To Serve and to Lead: History of the Diocesan Boys' School in Hong Kong

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Hong Kong University Press, Nov 1, 2009 - Education - 428 pages
The history of the Diocesan Boys' School (DBS) - in 1869 - dates back to the very early days of Hong Kong. DBS's development has since been closely linked with that of Hong Kong. As Hong Kong emerged from a fishing village into "Asia's World City", the school has transformed from a small home and orphanage into one of the best schools in the region.

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About the author (2009)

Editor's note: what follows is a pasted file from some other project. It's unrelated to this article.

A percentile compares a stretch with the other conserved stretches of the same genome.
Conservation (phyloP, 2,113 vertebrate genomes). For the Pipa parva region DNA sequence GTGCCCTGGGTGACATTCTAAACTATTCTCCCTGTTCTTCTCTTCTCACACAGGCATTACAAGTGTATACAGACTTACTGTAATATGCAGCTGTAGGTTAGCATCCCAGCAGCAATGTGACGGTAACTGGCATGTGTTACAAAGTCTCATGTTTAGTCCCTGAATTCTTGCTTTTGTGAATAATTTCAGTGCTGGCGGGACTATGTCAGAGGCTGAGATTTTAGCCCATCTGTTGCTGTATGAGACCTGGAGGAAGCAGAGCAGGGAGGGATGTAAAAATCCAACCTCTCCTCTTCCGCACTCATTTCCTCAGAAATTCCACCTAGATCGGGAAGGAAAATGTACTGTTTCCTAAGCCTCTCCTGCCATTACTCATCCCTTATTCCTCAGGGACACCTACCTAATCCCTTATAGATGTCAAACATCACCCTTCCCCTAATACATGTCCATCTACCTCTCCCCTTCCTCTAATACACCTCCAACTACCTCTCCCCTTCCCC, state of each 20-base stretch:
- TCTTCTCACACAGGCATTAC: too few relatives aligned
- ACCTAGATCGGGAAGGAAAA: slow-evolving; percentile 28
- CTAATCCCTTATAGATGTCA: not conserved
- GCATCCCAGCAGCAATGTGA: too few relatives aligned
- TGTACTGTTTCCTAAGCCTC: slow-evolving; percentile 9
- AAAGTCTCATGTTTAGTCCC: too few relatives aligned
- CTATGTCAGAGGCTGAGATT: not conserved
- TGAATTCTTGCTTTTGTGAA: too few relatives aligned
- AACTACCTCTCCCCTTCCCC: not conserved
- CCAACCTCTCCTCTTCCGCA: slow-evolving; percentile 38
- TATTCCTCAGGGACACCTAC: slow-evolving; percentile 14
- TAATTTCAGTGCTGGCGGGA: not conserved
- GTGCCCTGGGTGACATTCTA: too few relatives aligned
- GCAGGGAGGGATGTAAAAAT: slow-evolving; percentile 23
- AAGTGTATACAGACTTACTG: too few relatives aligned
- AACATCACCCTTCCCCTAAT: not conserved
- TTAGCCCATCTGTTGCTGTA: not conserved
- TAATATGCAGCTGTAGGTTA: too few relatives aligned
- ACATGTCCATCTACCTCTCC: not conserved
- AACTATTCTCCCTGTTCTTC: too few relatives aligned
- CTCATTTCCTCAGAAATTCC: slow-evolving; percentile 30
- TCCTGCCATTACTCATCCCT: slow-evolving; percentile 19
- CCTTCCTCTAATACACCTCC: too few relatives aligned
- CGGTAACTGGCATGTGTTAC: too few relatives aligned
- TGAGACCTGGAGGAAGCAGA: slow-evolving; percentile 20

Mr. Fung Yee Wang has a teaching/administrative experience spanning the whole spectrum of formal education from primary school to graduate studies, having taught in the Chi Lin Primary School, the Diocesan Boys' School, the University of Hong Kong (HKU), and the Chinese University of Hong Kong (CUHK) for a total of 36 years. He was Sports Master at DBS, Warden of Old Halls at HKU and Head of the Department of Curriculum and Instruction at CUHK. Specializing in extracurricular activities, student activism and geographical education, and devoted to the teaching of Chinese at the secondary level, Mr. Fung has published about 100 articles and over 10 books and a prize-winning video in these fields. His textbooks on map reading and world atlas, first published in 1963 and 1975 respectively, were used by most secondary schools in Hong Kong and many in Macau. Dr. Moira Chan-Yeung has over 40 years of experience in research and scholarship, having published 350 peer-reviewed articles, numerous book chapters and several books. A world authority on occupational asthma, she was instrumental in having it recognized as a compensable disease and setting up criteria for assessing respiratory impairment/disability in patients with asthma. She was given the Alice Hamilton Award for "Major and Lasting Contribution in Occupational Health" from the American Industrial Hygiene Association and the prestigious Distinguished Achievement Award from the American Thoracic Society in recognition of her contributions. A student of the Diocesan Girls' School, she studied physics and chemistry for three years in DBS before entering medicine in the University of Hong Kong (HKU). She returned to HKU in 1998 as Chair Professor of Respiratory Disease. Dr. Chan-Yeung is currently a Professor Emeritus of Medicine, University of British Columbia, an Honorary Clinical Professor of Medicine, HKU, and a consultant to the World Health Organization.

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